Due to the pandemic, the University Budget Office projects that up to 3,000 Cornell undergraduates will experience unanticipated changes in their financial situations over the next few years.
Each 1% increase in the national jobless rate is projected to add 275 to 300 students to Cornell’s financial aid rolls. These students and their families face challenges due to lost income or jobs, meaning they have fewer or no means to meet their previously arranged financial aid obligations to Cornell.
“Families who have faced unemployment are uncertain what their 2020 income will be, and some families are anticipating future reductions in income,” said Diane Corbett, director of Financial Aid. “In addition, summer employment was an issue for some of our students and others are concerned about finding jobs for the fall and upcoming spring semesters.”
Since March, the Office of Financial Aid and Student Employment has seen a significant increase in financial aid appeals, a trend which they anticipate will continue. University budget models forecast an average increase in financial aid need of $25,000 per year for each of these 3,000 students. Jonathan Burdick, vice provost for enrollment, predicts a $250 million impact from increased financial aid and deferred enrollment over the next three years.
“No matter what happens in these economically troubled times, Cornell will sustain its financial aid commitment,” Burdick said, noting that Cornell is firmly committed to need-blind admission for domestic applicants, and to meeting the full financial aid need of all undergraduates.
To maintain that commitment and meet the radical increase in need, this spring Cornell launched the Cornell Promise, a multi-faceted campaign aimed at bringing immediate financial aid relief to students who need additional resources to complete their Cornell educations.
Early in the pandemic, when it became clear that businesses were struggling and many people were being laid off, Cornell leadership pivoted and made financial aid a top fundraising priority.
“Cornell’s foundational commitment to be a university where ‘any person can find instruction in any study’ is the bedrock of our identity,” said Cornell President Martha E. Pollack. “Even with the extraordinary financial challenges we are facing as an institution, our first responsibility is to our students.”
In an April 7 statement to the Cornell community, Pollack promised that “we will do everything possible to enable all current and newly admitted students to complete their Cornell educations, despite the obstacles created by the COVID-19 pandemic.”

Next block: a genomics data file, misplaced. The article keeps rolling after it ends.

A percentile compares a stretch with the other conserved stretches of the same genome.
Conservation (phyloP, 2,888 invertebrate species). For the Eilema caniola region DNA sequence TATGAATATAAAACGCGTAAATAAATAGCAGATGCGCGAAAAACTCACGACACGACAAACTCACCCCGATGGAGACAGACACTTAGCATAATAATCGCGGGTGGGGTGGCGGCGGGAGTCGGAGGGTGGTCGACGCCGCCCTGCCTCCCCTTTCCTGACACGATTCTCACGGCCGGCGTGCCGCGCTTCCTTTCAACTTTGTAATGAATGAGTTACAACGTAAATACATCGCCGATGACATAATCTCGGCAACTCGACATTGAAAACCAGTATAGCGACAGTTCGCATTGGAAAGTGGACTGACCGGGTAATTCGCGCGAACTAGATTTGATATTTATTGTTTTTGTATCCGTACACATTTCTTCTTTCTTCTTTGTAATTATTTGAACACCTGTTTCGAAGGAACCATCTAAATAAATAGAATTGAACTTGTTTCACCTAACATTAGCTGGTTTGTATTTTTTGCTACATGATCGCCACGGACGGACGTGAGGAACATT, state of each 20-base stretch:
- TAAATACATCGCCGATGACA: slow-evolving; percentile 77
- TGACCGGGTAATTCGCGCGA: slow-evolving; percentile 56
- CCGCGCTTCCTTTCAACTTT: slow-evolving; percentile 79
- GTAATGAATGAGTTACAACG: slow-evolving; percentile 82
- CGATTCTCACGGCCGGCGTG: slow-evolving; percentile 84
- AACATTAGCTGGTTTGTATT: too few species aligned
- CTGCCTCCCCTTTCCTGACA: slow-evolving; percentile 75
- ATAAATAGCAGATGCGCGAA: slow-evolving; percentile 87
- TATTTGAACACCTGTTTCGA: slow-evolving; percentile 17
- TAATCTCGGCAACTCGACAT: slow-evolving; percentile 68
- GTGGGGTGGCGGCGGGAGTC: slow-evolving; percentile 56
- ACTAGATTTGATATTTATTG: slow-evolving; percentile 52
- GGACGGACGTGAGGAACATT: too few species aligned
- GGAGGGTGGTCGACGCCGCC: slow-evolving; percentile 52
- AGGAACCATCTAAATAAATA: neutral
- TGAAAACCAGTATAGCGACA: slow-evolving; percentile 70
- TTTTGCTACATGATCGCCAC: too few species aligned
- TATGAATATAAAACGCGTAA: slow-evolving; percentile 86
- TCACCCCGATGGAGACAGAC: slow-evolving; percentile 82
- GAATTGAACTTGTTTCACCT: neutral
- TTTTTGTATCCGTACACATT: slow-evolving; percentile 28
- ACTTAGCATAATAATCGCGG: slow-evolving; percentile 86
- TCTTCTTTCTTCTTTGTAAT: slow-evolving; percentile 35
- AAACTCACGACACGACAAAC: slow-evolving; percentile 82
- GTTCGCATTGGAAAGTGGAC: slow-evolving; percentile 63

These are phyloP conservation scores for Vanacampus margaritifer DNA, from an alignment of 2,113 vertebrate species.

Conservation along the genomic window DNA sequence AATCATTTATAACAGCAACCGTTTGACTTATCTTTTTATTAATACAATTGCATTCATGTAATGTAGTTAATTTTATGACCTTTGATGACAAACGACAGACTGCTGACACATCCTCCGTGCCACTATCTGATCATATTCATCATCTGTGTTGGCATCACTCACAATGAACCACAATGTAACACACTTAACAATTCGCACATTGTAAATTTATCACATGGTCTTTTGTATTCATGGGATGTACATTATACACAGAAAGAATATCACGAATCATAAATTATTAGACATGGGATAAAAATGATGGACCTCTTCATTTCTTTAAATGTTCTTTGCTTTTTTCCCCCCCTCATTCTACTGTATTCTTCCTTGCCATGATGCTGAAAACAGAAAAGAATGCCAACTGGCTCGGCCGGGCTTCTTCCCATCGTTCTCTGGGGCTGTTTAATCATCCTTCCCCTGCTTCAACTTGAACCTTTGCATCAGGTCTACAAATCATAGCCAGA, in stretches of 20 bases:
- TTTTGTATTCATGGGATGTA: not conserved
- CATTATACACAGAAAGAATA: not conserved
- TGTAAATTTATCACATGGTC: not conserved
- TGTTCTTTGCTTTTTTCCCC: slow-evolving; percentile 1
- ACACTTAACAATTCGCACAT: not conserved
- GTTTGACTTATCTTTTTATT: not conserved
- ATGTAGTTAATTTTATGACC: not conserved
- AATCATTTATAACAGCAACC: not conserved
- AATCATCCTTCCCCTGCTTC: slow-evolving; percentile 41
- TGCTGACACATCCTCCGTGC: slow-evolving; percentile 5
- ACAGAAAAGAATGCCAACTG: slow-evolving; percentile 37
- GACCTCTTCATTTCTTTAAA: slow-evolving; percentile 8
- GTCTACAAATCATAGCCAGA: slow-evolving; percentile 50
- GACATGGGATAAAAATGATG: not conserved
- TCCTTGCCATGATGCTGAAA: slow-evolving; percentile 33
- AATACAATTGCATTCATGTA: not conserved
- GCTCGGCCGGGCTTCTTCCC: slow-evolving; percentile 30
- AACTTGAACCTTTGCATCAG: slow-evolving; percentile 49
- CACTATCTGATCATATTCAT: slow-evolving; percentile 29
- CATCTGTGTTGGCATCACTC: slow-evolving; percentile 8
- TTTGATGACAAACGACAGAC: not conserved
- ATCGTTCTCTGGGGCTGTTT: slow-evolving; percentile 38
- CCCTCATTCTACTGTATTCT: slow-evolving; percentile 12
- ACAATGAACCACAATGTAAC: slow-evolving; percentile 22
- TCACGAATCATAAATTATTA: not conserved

“We may not all be together,” she wrote, “but we are Cornell. And together, we will keep Cornell strong.”
Gifts to the Cornell Promise Annual Fund for Undergraduate Scholarship will be used exclusively for undergraduate scholarships, to ensure that current students will be able to complete their Cornell educations. The Cornell Promise fundraising effort is part of the university’s overall response to the pandemic’s economic impact; other measures include hiring and pay freezes, targeted cuts in university spending, employee pay and/or benefit reductions, and increased use of the university endowment.
“We need the support now, to fund our financial aid commitments to students whose need has increased since they last applied for financial aid,” Burdick said. “The need is much greater than we can raise money for, but every dollar we raise reduces the need to make further cuts in the university that might impact the quality of the academic programs.”
Alumni, parents and friends can participate by giving to any of the Cornell Promise annual funds, or by making a named scholarship gift ($25,000 or more). The goal is to raise the necessary funds by the end of 2020, to ultimately support 500 students per year over the next three years.
“Since May, we’ve received more than 1,300 gifts totaling $24.8 million,” said Fred Van Sickle, vice president of Alumni Affairs and Development. “Our alumni know better than anyone what a Cornell education means, and they’ve been incredible about stepping up to ensure that the education of current students isn’t interrupted or ended. The need right now is tremendous, but Cornellians are an amazing family and they are rising to this challenge.”
Trustee Emeritus John E. Alexander ’74 said the trustees had discussed the urgent need for additional Cornell scholarship resources at their meeting in spring 2020.
“My wife Elaine (’77) and I realized immediately that many families would be devastated by the economic and health impacts of COVID-19,” he said, “and that Cornell’s response would have to be swift if these families were to both survive and thrive.”
In July, a $5 million gift from David A. Duffield ’62, MBA ’64, to the College of Engineering established the Duffield Family Cornell Promise Scholarship, providing financial assistance to undergraduate engineering students in response to the COVID-19 pandemic.
The Cornell Promise crowdfunding campaign, part of the larger campaign, launched Aug. 9 and is seeking donations of any amount. In its first month, the campaign received nearly 800 gifts totaling almost $100,000. The goal is to rally 1,000 donors by the end of the campaign on Sept. 19 to send students a strong message of support from the Cornell community.
Visit the crowdfunding site to make a gift and view undergraduate scholarship and college results in real time.
Gifts are welcome throughout the fall; for more information, contact Kristen Ford, associate vice president for alumni affairs and development.
Linda Copman is a writer for Alumni Affairs and Development.
This story originally appeared in the fall 2020 issue of Ezra magazine.